Exotic Plants: Don't Let Them Ride Along

Noxious weeds are spreading at an alarming rate in Yellowstone National Park, where approximately 200 nonnative plant species have been identified. Those that present the most serious threat to the park include aggressive invaders such as spotted knapweed, oxeye daisy, yellow and dalmatian toadflax, St. Johnswort, and leafy spurge.

Invading, nonnative plants spread quickly, often displacing native species and disrupting local plant and animal communities. Many of these plants are not edible to native wildlife such as elk, bison, bighorn sheep, mule deer, and pronghorn antelope, and they can suffer a loss of feed. In some areas, rare plants could be lost.


Nonnative plants are spread by contaminated hay, dirty vehicles, and construction equipment. They can easily become established in disturbed habitats such as roadsides and trails. Predictably, most nonnative plant infestations in the park begin along roadsides and in developed areas.

Vehicles, trailers, and equipment used or stored in areas infested with weeds can trap noxious plant seeds between tire treads, behind license plates, or in any crack or crevice. These seeds may remain in place for long periods of time before becoming dislodged. Once construction alters a native vegetation community, traffic and maintenance activities promote weed invasion. If not detected early, weeds can become established and spread into undisturbed backcountry areas.

Hay and straw harvested from weed-infested areas can introduce weed seeds wherever they are transported. Seeds can also pass through an animal’s digestive system and be deposited miles from the trailhead.

Prevention & Control

The National Park Service uses an integrated management approach to control nonnative vegetation and prevent introduction of new species. This program combines education with applied control methods such as hand-pulling, mowing, and the application of approved herbicides. These efforts are part of a cooperative, multi-agency strategy to control weeds

Help Protect Your Park

Take the time to wash your vehicle, trailer, and equipment before leaving home. Remove all loose hay, straw, and other plant products from beds of pickup trucks and interiors of open stock trailers prior to transport. Remove weed seeds from stock by brushing them thoroughly and cleaning their hooves prior to transport. Use only certified weed-free hay. Securely wrap all hay, straw, and plant products transported through the park. Please report any weed infestations you notice to park personnel.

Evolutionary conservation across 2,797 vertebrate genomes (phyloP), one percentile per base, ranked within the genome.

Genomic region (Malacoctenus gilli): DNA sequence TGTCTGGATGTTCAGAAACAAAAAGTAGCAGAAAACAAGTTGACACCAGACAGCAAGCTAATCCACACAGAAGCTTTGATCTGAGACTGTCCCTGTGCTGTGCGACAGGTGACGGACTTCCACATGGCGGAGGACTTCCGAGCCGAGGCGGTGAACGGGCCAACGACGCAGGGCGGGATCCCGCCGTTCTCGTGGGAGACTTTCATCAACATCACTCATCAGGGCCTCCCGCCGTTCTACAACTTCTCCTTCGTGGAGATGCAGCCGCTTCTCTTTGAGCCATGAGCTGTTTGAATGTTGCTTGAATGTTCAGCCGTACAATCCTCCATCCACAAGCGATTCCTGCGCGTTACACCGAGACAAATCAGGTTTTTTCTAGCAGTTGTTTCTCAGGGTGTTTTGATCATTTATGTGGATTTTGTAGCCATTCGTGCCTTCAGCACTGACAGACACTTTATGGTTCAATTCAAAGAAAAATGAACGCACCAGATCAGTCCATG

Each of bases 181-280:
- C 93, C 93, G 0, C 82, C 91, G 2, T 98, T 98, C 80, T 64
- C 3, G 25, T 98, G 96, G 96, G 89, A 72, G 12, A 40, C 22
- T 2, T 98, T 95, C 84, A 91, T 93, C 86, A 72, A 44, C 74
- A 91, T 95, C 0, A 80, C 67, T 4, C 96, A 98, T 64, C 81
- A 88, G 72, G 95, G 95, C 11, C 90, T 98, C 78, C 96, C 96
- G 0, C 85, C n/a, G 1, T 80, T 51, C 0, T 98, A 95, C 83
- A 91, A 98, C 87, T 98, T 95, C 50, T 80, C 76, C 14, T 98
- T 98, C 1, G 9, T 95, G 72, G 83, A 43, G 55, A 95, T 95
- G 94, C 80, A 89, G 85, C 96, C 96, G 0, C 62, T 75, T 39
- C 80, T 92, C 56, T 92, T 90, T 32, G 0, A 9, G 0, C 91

It’s the Law

Introducing wildlife, fish, or plants, including reproductive bodies, into the park area/ ecosystem is prohibited under regulations found at 36 CFR Sec. 1.5 (a)(2)

Transporting or hauling plant products, plant by-products, and plant waste products into or through the park is prohibited, except that securely wrapped State certified weed-free hay or hay pellets, hay cubes, or grain may be transported or used when permitted by the Superintendent. Securely wrapped or covered uncertified hay may be transported on the park portion of US Highway 191 (mile 11-31).

Riders on horseback travel through a dusty field.
Day Ride Permits

Prior to riding in Yellowstone, you must obtain a free Day Ride Permit.

Three horseback riders travel across a rolling prairie.
Coggins Test

All stock (horses, burros or mules) within Yellowstone must have a negative EIA or Coggins test within the last 12 months.

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Stock Regulations

Learn how to plan a safe, enjoyable, and low-impact trip.

Horseback riders in Yellowstone
Ride a Horse

Bring your own stock or take a guided ride.

Last updated: June 19, 2019

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Contact Info

Mailing Address:

PO Box 168
Yellowstone National Park, WY 82190-0168



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